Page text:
Commodities erased gains for the year as oil and grains declined on signs of ample supplies as economic growth halted in Europe and factory output slowed in China, the biggest consumer of industrial metals and energy.
The Bloomberg Commodity Index of 22 raw materials dropped 0.5 percent to 125.593 by 5:11 p.m. in London, for a 0.1 percent decline this year. Lean hogs, Brent crude and gasoline fell at least 2 percent today. Lean hogs, Brent crude and aluminum fell at least 1.6 percent today.
Cotton, grains and oilseeds are the worst-performing commodities this year in the Bloomberg index. Soybeans dropped 20 percent and corn lost 12 percent on record U.S. harvests. Brent is heading for a second monthly decline, the longest streak since May 2013, as shale fracking allowed the U.S. to pump the most oil in 27 years even as fighting in the Middle East threatened to disrupt supplies.
"Perfect growing conditions in Europe, the Black Sea and the U.S. have sent grains down," said Ole Hansen, head of commodity strategy at Saxo Bank A/S in Copenhagen. "The energy sector has become more robust. This is not least due to the continued rise in non-OPEC production, especially in the U.S."
The Bloomberg Commodity Index’s 2014 gain lags behind a 3.4 percent advance in the MSCI All-Country World Index of equities and the 4 percent increase in the Bloomberg Treasury Bond Index. The Bloomberg Spot Dollar Index rose 0.1 percent.
The euro-area’s economic recovery stalled in the second quarter as Germany, France and Italy all failed to grow, underlining the vulnerability of the region to weak inflation and the deepening crisis in Ukraine.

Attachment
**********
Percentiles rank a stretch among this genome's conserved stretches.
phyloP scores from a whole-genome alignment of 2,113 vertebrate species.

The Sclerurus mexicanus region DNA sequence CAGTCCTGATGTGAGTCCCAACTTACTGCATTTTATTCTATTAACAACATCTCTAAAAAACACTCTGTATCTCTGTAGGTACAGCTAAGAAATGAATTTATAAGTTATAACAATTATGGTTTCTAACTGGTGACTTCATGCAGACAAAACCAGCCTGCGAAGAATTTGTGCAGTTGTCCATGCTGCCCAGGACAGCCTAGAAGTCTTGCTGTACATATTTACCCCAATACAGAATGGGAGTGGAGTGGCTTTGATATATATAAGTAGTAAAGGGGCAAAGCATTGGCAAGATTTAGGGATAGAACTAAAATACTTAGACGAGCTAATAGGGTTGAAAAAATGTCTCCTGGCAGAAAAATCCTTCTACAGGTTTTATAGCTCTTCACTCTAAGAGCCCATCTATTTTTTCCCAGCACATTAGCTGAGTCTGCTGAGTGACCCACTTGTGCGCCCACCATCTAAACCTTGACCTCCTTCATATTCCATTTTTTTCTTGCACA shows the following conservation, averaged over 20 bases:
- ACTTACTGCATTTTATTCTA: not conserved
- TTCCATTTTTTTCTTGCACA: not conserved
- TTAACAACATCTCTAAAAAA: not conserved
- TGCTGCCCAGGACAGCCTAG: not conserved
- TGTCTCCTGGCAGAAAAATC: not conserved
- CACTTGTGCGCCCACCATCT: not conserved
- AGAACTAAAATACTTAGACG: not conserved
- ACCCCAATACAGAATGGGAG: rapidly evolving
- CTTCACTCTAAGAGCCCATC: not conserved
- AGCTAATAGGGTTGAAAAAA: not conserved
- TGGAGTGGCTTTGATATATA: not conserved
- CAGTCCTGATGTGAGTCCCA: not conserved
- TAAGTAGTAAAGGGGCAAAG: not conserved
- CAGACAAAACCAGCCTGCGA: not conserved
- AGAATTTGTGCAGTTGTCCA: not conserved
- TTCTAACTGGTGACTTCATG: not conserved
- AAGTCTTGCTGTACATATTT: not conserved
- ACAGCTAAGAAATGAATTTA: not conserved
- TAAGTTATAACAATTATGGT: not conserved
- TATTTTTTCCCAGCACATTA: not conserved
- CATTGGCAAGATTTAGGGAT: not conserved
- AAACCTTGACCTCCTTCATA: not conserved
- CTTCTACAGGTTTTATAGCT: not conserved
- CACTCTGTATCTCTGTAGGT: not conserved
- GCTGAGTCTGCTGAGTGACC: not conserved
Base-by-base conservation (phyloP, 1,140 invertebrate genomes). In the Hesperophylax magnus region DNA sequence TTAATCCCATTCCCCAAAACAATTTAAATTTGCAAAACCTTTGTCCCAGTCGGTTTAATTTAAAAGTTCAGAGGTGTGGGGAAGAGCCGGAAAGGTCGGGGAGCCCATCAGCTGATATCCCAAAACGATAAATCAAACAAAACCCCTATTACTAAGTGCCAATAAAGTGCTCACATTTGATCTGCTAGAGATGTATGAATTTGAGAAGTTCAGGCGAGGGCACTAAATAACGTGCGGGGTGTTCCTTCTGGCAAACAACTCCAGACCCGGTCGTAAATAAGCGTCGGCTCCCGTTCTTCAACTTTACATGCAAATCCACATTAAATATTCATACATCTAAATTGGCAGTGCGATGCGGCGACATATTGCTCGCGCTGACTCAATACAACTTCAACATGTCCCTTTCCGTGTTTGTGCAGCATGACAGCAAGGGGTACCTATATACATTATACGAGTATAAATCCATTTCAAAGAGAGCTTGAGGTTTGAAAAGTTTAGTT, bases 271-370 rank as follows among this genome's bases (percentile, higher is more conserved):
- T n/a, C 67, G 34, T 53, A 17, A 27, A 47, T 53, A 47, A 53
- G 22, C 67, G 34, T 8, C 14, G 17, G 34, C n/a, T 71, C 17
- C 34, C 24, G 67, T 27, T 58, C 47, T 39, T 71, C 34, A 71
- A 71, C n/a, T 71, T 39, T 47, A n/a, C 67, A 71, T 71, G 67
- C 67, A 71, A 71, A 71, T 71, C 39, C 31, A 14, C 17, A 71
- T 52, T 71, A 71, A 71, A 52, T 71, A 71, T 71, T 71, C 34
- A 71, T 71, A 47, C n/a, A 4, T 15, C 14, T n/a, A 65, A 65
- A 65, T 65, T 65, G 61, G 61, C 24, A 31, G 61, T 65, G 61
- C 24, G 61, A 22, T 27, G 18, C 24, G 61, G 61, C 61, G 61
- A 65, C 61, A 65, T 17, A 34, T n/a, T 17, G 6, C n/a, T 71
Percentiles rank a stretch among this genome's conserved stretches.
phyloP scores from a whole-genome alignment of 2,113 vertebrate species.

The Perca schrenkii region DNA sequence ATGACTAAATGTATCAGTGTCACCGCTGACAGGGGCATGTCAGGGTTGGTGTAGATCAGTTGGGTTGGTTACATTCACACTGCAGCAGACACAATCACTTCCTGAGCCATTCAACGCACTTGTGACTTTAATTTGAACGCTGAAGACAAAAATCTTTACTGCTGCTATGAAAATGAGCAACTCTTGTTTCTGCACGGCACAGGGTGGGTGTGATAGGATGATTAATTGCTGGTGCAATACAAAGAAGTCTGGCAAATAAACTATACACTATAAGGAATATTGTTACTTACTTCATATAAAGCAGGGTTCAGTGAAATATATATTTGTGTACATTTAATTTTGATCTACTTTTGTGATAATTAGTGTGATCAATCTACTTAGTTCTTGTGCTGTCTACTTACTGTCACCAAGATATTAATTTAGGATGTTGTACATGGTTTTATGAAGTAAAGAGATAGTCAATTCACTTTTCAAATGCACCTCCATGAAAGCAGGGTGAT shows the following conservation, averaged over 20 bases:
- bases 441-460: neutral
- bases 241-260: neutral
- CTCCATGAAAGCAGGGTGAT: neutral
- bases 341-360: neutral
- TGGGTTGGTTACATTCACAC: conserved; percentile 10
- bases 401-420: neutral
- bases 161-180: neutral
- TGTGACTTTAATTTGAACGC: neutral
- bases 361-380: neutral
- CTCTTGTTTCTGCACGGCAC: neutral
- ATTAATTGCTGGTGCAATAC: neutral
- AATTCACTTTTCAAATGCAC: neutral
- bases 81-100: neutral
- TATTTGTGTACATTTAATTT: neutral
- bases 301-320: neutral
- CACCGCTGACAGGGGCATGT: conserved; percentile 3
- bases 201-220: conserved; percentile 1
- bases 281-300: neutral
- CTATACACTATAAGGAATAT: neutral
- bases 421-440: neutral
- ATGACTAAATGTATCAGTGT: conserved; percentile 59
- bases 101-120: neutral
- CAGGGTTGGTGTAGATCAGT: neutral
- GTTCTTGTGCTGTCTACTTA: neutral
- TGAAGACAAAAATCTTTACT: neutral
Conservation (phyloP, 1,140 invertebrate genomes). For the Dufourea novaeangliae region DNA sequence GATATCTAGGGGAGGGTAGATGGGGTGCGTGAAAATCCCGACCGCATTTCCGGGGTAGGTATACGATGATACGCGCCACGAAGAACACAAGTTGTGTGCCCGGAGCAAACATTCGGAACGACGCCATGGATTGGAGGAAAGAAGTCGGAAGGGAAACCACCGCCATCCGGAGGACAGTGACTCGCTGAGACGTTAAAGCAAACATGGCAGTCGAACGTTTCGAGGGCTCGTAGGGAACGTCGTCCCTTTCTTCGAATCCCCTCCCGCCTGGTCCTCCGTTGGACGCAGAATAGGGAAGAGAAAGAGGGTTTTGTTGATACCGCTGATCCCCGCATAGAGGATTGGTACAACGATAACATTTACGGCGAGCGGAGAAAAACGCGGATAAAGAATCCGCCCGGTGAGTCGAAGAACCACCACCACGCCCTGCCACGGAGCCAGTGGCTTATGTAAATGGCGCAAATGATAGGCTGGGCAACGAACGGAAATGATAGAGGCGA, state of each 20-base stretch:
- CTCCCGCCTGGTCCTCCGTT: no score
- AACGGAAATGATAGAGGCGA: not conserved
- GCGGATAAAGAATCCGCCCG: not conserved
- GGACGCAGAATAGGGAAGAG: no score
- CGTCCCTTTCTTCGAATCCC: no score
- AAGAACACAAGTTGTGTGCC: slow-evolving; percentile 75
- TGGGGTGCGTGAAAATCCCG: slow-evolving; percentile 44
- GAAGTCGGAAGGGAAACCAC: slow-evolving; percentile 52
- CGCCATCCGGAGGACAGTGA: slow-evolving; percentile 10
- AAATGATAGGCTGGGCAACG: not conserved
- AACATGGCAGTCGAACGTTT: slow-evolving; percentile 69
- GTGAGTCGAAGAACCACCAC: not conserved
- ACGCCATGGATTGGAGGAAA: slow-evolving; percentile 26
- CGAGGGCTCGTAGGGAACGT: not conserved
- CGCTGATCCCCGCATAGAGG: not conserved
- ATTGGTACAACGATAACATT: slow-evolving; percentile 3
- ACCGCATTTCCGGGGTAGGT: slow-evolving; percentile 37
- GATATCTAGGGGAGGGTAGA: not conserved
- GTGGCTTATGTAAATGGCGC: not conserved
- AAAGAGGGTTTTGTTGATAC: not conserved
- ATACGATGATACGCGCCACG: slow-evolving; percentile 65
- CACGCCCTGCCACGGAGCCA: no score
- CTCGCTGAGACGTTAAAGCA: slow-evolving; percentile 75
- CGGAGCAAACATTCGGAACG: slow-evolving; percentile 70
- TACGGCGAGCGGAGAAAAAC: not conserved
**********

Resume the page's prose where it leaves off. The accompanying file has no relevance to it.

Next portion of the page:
Germany is the third-biggest buyer of copper, after China and the U.S. Copper declined 0.8 percent to $6,827 a metric ton today, the lowest since June 23 and extending this year’s drop to 7.2 percent. Aluminum fell 1.6 percent to $1,993.75 a ton.
Japan’s economy contracted the most since 2011 last quarter and China’s industrial production and lending for July were below economist forecasts, reports yesterday showed. The International Monetary Fund last month cut its forecast for global economic growth this year to 3.4 percent from 3.6 percent forecast in April.
Goldman Sachs Group Inc., in a July 28 report, kept its neutral commodities outlook for the next 12 months and said nickel and palladium would outperform iron ore and soybeans. Industrial metals have the best short-term outlooks, Barclays Plc said in a July 30 report. The bank recommends buying nickel and crude and selling gold. Gold climbed 9.1 percent this year.
Soybeans rose 0.8 percent to $10.5475 a bushel on the Chicago Board of Trade today after touching $10.3875 a bushel, the lowest since Sept. 17, 2010. Corn futures advanced 0.5 percent to $3.7175 a bushel.
U.S. farmers will harvest a record 3.816 billion bushels of soybeans this year and an all-time high of 14.032 billion bushels of corn, the U.S. Department of Agriculture said this week.
Brent declined 1.8 percent to $102.43 a barrel on ICE Futures Europe, after touching the lowest since July 2013. Prices dropped 7.6 percent this year. Cotton fell 0.3 percent today, down 24 percent in 2014. A bigger U.S. crop is supplementing bulging stockpiles in China, according to the USDA. Lean hog futures retreated 1.3 percent.
Hedge funds and other large speculators cut their bets on rising commodity prices by Aug. 5 to the lowest level since January, U.S. Commodity Futures Trading Commission data show.
"For the remainder of the year the upside seems limited," Saxo Bank’s Hansen said. "A potential return to recession in Europe, China bumping along without much fireworks together with ample supply of key commodities should keep a lid on rallies."
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